The National Fire Protection Association’s Firewise USA program offers “simple and often inexpensive ways” to safeguard homes. Learn about the training they offer. Finally, the Ready, Set, Go! program managed by the International Association of Fire Chiefs provides tools and resources, including grants, to your local fire department to manage and respond to wildfire risk.
YELLOWSTONE RECOVERY: In last month’s column I reported on efforts to reopen all of Yellowstone National Park in the wake of the destructive June storm. The job’s not done, but officials just opened additional territory: the road corridor from Tower Junction to Slough Creek to hike, fish and watch wildlife. Learn more about tickets and other park entry information.
WATCH AND DREAM: Ever wonder what the ranches we work with look like? Wonder no more: We recently posted stunning videos for the JW Ranch in the iconic Cuchara Valley of southern Colorado, Vagabond Ranch on the western edge of Rocky Mountain National Park, Redstone Reserve at outside Fort Collins, and Bonito Canyon Ranch, a hunting property in the Sangre De Cristo mountains.
STILL ‘STREAMING’: Our goal is to keep you up to date with the latest on ranching in the West. To that end, we just hosted the conversation, “What is Regenerative Agriculture?” Watch as we talk with ranch broker Tommy Latousek and Kevin Watt of the Tomkat Ranch about how Regenerative Agriculture works and why it’s beneficial. Even more relevant to our wildfire convo, check out our latest livestream and podcast as we chat about wildfires and mitigation with ranch broker and volunteer wildlands firefighter, Jared Souza. Check out all of our conversations on the MRG YouTube page.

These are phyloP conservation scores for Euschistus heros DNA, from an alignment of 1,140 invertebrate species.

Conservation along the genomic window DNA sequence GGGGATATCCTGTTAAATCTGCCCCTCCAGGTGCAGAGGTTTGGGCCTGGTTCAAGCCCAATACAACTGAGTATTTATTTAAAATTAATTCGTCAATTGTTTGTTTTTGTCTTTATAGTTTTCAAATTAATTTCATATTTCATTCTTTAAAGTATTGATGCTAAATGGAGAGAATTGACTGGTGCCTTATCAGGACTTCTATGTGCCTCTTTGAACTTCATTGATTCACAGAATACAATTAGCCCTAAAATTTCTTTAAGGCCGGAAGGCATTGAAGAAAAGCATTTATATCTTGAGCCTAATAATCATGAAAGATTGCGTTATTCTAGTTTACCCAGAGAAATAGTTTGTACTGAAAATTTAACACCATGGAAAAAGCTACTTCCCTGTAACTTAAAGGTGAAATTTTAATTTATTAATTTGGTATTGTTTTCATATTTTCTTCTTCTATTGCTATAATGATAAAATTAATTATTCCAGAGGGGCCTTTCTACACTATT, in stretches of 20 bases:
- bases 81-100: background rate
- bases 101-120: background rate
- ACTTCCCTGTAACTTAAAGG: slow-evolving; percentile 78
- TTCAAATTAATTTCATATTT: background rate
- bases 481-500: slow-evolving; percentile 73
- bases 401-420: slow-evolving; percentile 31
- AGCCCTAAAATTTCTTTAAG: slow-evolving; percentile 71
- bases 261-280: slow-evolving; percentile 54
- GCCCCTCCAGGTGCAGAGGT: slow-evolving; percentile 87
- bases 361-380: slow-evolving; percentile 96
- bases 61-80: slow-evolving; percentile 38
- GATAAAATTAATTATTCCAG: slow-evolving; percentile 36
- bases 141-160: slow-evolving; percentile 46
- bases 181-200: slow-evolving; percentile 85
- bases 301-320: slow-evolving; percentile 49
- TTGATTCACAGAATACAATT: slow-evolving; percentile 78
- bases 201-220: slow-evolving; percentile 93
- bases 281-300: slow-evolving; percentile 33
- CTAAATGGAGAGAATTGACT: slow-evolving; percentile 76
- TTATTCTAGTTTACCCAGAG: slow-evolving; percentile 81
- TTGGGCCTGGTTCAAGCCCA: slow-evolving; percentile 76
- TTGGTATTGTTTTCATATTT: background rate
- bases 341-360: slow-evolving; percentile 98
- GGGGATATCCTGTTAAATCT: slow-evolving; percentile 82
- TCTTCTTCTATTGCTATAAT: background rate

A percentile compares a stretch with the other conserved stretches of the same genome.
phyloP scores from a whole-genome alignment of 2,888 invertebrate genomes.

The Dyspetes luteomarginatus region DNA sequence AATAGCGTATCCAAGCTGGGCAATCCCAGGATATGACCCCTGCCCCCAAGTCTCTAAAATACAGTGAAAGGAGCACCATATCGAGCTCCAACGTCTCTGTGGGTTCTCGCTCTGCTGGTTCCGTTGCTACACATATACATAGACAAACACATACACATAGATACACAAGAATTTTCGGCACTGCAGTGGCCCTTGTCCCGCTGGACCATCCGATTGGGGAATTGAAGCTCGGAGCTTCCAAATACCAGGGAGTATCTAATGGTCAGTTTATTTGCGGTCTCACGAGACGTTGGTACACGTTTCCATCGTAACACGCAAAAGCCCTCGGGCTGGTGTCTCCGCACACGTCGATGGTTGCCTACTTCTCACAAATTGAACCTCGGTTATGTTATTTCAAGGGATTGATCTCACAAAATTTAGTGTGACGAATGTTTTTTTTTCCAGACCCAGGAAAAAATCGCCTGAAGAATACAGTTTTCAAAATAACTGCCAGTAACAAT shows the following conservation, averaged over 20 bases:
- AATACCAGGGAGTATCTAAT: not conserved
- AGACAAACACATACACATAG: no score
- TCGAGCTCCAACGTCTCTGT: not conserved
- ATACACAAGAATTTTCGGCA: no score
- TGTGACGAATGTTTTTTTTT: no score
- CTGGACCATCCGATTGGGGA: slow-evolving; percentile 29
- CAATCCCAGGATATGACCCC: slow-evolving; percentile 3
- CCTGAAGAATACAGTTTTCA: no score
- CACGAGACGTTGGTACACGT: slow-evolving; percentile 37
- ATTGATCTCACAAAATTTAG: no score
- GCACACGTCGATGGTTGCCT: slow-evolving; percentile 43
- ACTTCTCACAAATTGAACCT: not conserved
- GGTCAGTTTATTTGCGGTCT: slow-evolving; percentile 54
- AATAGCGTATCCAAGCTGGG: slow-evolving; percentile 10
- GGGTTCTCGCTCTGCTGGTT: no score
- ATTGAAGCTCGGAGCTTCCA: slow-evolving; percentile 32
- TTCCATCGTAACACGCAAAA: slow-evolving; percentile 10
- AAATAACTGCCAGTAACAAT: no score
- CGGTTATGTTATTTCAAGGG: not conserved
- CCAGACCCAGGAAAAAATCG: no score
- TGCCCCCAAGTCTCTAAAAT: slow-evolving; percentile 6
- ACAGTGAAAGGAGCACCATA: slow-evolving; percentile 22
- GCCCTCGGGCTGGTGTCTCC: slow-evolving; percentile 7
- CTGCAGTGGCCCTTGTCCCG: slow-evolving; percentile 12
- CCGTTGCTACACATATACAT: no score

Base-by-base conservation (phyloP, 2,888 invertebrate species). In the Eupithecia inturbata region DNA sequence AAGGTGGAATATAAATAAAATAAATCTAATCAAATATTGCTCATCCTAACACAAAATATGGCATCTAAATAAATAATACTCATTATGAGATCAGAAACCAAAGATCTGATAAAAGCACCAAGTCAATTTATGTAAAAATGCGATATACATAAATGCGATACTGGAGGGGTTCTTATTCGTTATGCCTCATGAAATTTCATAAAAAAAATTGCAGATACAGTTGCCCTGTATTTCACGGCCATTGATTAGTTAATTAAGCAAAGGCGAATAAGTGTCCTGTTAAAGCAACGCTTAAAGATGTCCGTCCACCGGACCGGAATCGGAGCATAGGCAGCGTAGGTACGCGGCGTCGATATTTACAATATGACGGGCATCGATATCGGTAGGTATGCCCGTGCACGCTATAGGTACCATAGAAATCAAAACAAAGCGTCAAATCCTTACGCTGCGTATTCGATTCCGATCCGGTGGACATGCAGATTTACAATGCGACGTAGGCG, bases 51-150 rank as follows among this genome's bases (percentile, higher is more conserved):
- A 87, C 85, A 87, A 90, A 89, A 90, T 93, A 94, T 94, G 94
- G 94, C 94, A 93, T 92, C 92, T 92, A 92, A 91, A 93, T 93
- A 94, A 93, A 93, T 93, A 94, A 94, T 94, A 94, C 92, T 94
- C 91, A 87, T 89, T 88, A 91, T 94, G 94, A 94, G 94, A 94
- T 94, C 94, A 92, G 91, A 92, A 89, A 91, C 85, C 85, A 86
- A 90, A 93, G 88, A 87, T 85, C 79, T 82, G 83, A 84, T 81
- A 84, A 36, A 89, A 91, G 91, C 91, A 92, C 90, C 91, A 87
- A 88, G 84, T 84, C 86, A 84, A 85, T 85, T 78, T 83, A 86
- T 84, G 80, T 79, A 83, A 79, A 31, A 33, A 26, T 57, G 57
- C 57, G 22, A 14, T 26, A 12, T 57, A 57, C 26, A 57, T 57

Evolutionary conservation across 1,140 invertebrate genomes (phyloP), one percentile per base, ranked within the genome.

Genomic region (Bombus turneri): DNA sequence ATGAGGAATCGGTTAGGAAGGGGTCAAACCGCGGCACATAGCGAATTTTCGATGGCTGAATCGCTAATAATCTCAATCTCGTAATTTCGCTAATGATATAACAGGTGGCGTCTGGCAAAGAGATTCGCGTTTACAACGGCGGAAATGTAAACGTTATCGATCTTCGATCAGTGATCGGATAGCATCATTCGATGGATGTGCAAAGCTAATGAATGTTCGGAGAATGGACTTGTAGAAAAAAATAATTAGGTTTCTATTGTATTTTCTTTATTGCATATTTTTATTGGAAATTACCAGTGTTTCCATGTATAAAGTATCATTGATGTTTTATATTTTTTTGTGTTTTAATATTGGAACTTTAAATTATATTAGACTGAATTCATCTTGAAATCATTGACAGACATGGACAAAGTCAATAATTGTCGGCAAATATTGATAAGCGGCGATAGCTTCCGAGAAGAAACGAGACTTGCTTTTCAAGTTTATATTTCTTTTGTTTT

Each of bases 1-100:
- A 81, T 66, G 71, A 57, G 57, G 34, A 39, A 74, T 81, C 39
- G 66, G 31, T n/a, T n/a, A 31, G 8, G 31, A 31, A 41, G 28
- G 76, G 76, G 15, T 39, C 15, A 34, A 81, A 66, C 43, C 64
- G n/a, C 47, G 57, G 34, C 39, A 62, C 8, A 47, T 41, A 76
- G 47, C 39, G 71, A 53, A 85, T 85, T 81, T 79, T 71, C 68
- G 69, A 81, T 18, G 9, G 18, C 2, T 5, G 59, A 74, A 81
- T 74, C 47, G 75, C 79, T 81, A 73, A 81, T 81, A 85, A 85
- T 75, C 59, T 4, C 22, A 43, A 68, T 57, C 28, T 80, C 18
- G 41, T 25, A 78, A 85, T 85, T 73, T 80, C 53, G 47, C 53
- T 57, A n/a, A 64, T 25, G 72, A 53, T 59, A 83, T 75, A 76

WATER SAVINGS THAT PAYS: Colorado Sen. John Hickenlooper recently rolled out legislation to pay farmers and ranchers to voluntarily use less water to enable more water to go to the Colorado River. The proposed law would restart a previous program” Hickenlooper said in a statement. “If we just sit around suing each other over a hundred-year-old agreement, we’ll watch the river run dry.” Learn more. Note that this is similar to the Colorado River System Conservation Pilot Program that we previously discussed in our Land Bulletin livestream and podcast series. Watch or listen to the episode on Water in the West.
READING REC: Young Men and Fire by Norman Maclean describes the events of August 5, 1949, when a crew of fifteen of the US Forest Service’s elite airborne firefighters, the Smokejumpers, stepped into the sky above a remote forest fire in the Montana wilderness.
Lay of the Land is a monthly column by Ken Mirr, the Founder and Managing Broker of Mirr Ranch Group, that highlights news of the West impacting the ranch lifestyle. Have a question about the West? Email him at Ken@MirrRanchGroup.com.